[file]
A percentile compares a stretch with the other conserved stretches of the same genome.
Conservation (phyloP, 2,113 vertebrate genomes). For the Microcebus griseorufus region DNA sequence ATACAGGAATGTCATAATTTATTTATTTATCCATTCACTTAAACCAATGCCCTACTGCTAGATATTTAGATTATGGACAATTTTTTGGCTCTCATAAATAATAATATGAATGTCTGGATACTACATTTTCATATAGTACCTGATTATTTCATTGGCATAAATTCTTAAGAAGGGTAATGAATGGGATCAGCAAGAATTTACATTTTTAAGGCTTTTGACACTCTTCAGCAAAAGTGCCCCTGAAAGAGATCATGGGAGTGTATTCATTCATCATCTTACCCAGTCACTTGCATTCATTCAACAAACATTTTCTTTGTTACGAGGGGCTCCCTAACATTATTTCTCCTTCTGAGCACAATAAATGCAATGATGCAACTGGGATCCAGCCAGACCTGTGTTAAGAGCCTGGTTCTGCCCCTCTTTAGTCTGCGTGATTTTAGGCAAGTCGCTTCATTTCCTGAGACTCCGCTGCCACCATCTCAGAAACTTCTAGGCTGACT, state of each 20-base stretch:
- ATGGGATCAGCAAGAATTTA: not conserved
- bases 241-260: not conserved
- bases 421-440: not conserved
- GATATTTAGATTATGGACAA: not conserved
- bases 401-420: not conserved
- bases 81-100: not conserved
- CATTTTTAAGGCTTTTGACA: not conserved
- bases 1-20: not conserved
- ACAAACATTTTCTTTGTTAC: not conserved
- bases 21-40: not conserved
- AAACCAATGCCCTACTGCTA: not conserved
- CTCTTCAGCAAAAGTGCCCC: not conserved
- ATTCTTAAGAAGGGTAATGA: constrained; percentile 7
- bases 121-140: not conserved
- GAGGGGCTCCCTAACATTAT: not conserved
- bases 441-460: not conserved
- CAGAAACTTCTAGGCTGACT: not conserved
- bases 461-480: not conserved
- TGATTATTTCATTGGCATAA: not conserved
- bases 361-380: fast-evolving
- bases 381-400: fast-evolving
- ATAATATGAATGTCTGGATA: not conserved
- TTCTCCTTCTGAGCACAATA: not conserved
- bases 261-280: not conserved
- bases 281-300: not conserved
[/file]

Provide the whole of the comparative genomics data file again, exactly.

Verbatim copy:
A percentile compares a stretch with the other conserved stretches of the same genome.
Conservation (phyloP, 2,113 vertebrate genomes). For the Microcebus griseorufus region DNA sequence ATACAGGAATGTCATAATTTATTTATTTATCCATTCACTTAAACCAATGCCCTACTGCTAGATATTTAGATTATGGACAATTTTTTGGCTCTCATAAATAATAATATGAATGTCTGGATACTACATTTTCATATAGTACCTGATTATTTCATTGGCATAAATTCTTAAGAAGGGTAATGAATGGGATCAGCAAGAATTTACATTTTTAAGGCTTTTGACACTCTTCAGCAAAAGTGCCCCTGAAAGAGATCATGGGAGTGTATTCATTCATCATCTTACCCAGTCACTTGCATTCATTCAACAAACATTTTCTTTGTTACGAGGGGCTCCCTAACATTATTTCTCCTTCTGAGCACAATAAATGCAATGATGCAACTGGGATCCAGCCAGACCTGTGTTAAGAGCCTGGTTCTGCCCCTCTTTAGTCTGCGTGATTTTAGGCAAGTCGCTTCATTTCCTGAGACTCCGCTGCCACCATCTCAGAAACTTCTAGGCTGACT, state of each 20-base stretch:
- ATGGGATCAGCAAGAATTTA: not conserved
- bases 241-260: not conserved
- bases 421-440: not conserved
- GATATTTAGATTATGGACAA: not conserved
- bases 401-420: not conserved
- bases 81-100: not conserved
- CATTTTTAAGGCTTTTGACA: not conserved
- bases 1-20: not conserved
- ACAAACATTTTCTTTGTTAC: not conserved
- bases 21-40: not conserved
- AAACCAATGCCCTACTGCTA: not conserved
- CTCTTCAGCAAAAGTGCCCC: not conserved
- ATTCTTAAGAAGGGTAATGA: constrained; percentile 7
- bases 121-140: not conserved
- GAGGGGCTCCCTAACATTAT: not conserved
- bases 441-460: not conserved
- CAGAAACTTCTAGGCTGACT: not conserved
- bases 461-480: not conserved
- TGATTATTTCATTGGCATAA: not conserved
- bases 361-380: fast-evolving
- bases 381-400: fast-evolving
- ATAATATGAATGTCTGGATA: not conserved
- TTCTCCTTCTGAGCACAATA: not conserved
- bases 261-280: not conserved
- bases 281-300: not conserved